, NAIROBI, October 7 – Peter Gakunu, a Kenyan, is a Director with the International Monetary Fund, achieving what many Africans have not.
Prior to joining the Bretton Woods Institution, Mr Gakunu had served as a Sspecial Advisor to the Cabinet in charge of economic reforms between February 2003 and October 2004.
He had also been part of the Richard Leakey ‘Dream Team’ of technocrats that had been put together by the World Bank and UNDP to advise the government on reforms, and served as Economic Secretary and Director of Planning at Treasury until December 2002.
Capital Business sought to find out how the man, who’s four year tenure expires in October, has been carrying out his duty.
Q. When were you appointed as the IMF Executive Director?
A. I was elected the IMF Executive Director, representing the Africa Group 1 Constituency on 1st November 2006 after serving as Alternate Executive Director from 1 November 2004.
The Africa Group 1 (AFG1) constituency covers 21 countries in Sub-Sahara Africa. My constituency covers a variety of countries from post conflict countries like Burundi and Liberia, to more performing economies like Kenya, Nigeria and South Africa. It covers countries with IMF programs to countries that have graduated from IMF programs and to emerging economies. It is a varied constituency.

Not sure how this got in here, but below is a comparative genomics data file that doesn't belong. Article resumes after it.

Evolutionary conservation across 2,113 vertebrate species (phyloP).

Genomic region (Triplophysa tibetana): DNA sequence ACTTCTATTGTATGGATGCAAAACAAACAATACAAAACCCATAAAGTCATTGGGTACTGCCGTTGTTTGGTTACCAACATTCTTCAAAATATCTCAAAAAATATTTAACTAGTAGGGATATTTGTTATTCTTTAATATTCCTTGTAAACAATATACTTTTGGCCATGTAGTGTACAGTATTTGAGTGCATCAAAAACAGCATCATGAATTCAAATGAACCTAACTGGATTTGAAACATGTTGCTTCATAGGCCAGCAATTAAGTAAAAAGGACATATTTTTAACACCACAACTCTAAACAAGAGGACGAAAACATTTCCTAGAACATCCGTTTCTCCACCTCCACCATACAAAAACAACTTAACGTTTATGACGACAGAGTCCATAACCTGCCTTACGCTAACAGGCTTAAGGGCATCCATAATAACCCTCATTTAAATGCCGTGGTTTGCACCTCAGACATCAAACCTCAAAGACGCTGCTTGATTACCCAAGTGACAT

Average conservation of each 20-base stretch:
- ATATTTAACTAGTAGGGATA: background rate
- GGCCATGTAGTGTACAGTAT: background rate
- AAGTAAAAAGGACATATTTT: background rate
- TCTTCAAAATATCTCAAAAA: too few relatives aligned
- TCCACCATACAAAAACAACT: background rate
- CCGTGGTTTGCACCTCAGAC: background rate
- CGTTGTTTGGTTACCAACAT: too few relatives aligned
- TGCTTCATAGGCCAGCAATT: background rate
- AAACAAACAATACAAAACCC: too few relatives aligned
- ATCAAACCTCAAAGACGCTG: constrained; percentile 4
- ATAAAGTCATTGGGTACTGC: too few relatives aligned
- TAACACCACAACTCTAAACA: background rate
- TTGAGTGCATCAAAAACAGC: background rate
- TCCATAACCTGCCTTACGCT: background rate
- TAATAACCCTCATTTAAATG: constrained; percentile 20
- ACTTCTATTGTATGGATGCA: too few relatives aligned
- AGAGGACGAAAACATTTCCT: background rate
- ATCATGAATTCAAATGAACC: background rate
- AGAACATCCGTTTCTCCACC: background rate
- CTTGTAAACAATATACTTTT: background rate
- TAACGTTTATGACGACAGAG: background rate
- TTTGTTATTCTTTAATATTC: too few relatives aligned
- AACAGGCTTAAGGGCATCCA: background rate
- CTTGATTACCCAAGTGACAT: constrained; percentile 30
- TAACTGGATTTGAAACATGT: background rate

By the way we have 24 constituencies that we call chairs in the IMF. I represent one of these constituencies.
Q. Many people think that there are some posts that Africans just cannot hold. What is your view about this notion? Do you think you managed to prove such thinkers wrong?
A. I agree with you that many people believe that there are some posts that Africans just cannot hold. I am not one of these people. I come from very humble surroundings without any real godfathers. Yet I have managed to do many things that I never imagined that I would ever do. So I think that in being where I am I must have proved all those people wrong.
My firm belief is that there is nothing that anyone, African or not, cannot achieve if you just put your mind into it. I have always hoped that my experience would one day serve as an example to the young people. I still hope that this will be so one day.
Q. Have you managed to change the negative perception the West has on Africa?
A. The IMF Board now seems to have changed its perception of countries like Kenya, which as you know was singled out for corruption specifically, and governance slippages in general. The recently concluded ex post assessment by the Fund, while it apportioned some blame on the Kenyan authorities, noted that the IMF was unduly pressurised by donors in taking some of the decisions, and the donors for pursuing an agenda that was not fair or equitable in comparison with the wider Fund membership. Most members of the Board have a generally favorable disposition towards the countries in my constituency. This positive perception has been particularly evident over the past two years with the improvement in macroeconomic frameworks of these countries.
Q. What, in your view, should Kenya do differently to achieve its economic growth this year and its Vision 2030?